If you want to prevent min/maxing stats, you shouldn't be running point buy. Unless you give out enough points for the player to have the stats he cares about high, and the ones he doesn't at 10, you're going to see at least one 8, if not a 7. This is what point-buy is designed to do.
My basic philosophy is this: for Paladins to exist, the basic premise must be true that evil is never necessary. It can be easier. It can be tempting. But in a universe where paladins are chosen by the gods and endowed with holy power so long as they are unswervingly righteous, it must be fundamentally possible to be unswervingly righteous and still succeed--or else the gods are malevolent.
In a world where the paladin exists, anyone who says 'I did what I had to do' is wrong, and a way exists to be unfailingly good while still accomplishing good. Now nothing says that the Paladin will always emerge unscathed, or even alive. But if you ever put a Paladin in a position where any choice he might make causes him to fall, or where he must fall to save the world, then you might as well have just banned the class from the outset.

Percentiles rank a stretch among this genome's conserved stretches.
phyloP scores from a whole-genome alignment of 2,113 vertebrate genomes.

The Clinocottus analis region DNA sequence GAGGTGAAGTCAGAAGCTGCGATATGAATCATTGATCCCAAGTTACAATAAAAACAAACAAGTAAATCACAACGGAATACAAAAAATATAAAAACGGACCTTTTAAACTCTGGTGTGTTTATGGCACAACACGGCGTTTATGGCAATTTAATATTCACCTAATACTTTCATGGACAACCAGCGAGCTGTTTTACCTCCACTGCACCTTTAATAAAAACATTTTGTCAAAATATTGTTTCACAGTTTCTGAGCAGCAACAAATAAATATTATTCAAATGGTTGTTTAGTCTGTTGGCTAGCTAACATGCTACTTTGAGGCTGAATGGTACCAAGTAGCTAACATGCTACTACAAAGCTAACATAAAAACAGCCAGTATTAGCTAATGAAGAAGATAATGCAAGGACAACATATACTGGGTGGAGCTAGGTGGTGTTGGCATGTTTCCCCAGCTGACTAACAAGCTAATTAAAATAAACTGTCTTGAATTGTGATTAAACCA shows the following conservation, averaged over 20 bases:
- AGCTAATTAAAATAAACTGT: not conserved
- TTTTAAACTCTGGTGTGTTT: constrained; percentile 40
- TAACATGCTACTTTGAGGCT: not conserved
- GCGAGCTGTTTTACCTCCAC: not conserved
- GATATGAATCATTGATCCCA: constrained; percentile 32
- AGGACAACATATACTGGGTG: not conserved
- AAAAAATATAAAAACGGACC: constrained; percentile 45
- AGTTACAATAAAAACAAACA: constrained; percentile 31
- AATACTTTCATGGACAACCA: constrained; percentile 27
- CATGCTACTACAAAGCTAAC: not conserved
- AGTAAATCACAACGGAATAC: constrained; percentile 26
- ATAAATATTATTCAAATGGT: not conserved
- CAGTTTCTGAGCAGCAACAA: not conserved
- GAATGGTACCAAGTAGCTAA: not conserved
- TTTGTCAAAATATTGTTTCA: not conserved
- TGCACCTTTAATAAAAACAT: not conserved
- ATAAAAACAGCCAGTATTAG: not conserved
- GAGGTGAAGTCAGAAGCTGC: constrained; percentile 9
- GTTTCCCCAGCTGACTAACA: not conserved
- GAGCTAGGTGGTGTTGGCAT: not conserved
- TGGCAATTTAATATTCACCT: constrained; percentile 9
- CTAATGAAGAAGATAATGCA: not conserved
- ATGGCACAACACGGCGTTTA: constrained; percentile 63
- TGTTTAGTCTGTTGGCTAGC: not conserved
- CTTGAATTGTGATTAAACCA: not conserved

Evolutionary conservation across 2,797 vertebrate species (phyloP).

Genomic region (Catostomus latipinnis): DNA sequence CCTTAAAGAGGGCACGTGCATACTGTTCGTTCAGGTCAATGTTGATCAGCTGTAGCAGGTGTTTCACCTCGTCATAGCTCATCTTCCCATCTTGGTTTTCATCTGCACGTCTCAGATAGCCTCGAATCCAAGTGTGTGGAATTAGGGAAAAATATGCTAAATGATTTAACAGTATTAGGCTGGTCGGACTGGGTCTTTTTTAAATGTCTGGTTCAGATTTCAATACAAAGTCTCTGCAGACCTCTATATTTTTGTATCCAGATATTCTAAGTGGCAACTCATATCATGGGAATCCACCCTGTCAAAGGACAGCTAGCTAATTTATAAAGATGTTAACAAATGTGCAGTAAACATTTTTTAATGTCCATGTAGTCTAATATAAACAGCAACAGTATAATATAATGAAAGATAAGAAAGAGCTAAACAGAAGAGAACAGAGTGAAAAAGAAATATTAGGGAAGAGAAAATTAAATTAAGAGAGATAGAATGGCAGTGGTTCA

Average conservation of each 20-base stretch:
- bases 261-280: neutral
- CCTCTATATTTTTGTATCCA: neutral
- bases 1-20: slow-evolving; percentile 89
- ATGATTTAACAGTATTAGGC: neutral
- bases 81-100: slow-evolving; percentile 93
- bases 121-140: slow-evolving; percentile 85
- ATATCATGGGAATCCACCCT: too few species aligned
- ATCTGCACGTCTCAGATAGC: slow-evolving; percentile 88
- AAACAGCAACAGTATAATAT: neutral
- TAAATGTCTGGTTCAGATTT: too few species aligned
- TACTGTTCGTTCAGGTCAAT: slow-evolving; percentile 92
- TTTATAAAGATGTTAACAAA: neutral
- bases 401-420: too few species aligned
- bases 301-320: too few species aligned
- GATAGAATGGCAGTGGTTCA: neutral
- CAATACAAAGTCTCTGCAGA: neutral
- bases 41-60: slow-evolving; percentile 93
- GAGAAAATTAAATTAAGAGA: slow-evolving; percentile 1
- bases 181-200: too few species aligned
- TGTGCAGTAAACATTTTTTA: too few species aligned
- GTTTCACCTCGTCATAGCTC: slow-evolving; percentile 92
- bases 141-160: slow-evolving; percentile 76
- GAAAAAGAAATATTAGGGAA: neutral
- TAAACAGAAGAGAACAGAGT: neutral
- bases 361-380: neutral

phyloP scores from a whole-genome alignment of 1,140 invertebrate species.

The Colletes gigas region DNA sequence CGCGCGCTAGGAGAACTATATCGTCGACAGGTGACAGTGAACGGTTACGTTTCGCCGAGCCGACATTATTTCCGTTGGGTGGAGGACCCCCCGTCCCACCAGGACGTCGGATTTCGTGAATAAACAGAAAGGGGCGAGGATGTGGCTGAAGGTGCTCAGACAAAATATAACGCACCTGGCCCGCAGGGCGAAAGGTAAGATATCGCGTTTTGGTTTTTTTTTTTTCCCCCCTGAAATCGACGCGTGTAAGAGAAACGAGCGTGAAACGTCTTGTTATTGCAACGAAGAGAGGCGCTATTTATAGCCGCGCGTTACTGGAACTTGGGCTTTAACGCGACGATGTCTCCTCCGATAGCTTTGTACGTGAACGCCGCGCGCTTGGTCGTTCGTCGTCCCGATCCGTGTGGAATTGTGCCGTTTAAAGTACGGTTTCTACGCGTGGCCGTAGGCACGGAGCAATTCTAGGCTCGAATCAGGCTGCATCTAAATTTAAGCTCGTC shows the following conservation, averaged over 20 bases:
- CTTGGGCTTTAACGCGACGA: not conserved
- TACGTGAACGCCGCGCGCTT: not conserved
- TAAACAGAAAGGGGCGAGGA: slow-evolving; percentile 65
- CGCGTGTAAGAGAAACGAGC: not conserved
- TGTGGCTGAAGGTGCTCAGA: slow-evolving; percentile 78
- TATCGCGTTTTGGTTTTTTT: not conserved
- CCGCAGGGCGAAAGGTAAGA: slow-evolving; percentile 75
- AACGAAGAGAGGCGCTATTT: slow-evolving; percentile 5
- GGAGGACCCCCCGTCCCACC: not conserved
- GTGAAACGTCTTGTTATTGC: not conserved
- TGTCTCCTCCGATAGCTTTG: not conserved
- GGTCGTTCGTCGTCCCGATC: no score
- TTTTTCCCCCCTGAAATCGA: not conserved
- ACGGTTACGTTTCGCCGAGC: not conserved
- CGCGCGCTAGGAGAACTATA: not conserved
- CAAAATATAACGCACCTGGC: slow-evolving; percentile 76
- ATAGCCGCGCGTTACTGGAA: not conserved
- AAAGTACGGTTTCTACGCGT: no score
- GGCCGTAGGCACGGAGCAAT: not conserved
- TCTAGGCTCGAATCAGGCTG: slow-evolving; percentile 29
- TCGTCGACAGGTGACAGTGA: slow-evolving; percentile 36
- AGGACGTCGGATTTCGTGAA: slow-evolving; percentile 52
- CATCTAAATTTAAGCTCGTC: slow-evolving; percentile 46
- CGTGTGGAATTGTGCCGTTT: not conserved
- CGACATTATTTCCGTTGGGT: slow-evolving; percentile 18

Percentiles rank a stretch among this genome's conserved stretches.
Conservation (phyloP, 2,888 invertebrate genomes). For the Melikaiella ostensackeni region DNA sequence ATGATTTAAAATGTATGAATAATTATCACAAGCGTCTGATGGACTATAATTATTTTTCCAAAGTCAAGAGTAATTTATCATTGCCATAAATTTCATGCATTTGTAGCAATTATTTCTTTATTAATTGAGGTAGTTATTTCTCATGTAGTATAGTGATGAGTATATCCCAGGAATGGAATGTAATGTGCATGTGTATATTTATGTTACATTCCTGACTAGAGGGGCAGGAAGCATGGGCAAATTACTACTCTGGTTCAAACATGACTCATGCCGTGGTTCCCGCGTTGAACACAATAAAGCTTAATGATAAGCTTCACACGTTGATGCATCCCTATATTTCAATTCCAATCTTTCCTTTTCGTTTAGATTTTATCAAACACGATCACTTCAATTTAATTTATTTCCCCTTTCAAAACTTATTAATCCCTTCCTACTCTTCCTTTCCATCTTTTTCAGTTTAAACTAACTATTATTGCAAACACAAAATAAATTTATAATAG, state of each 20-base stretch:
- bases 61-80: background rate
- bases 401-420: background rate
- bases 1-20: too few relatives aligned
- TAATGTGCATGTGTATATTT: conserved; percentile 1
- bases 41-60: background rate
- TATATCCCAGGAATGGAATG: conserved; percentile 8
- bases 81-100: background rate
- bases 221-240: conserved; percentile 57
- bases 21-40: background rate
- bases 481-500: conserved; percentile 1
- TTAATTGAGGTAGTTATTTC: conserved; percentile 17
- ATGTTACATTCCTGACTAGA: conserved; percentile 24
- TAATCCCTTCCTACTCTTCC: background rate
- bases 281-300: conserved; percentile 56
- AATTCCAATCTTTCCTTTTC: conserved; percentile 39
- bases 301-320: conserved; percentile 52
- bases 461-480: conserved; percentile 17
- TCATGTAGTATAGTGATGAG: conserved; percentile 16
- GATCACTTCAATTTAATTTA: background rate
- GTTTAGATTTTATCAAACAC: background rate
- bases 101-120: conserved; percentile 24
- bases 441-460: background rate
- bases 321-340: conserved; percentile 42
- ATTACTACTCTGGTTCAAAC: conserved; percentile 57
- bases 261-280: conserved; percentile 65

Judging from the further details you've provided, that is not the case here; the presentation just makes it look that way. If you're ready and willing to accept third options the party devises, you're probably fine, though a cleaner, less ham-fisted presentation might go a long way to forestall player irritation.
Not only are bloodlines not tied to the body, they need not have anything to do with ancestry at all. A Celestial bloodline could just as easily represent a divine blessing as having angels in your family tree. A sorcerer with the Undead bloodline might have been stillborn but revived, gaining a natural affinity for magic from that infant brush with the Boneyard. Or the Starsoul bloodline could represent being born under an auspicious constellation.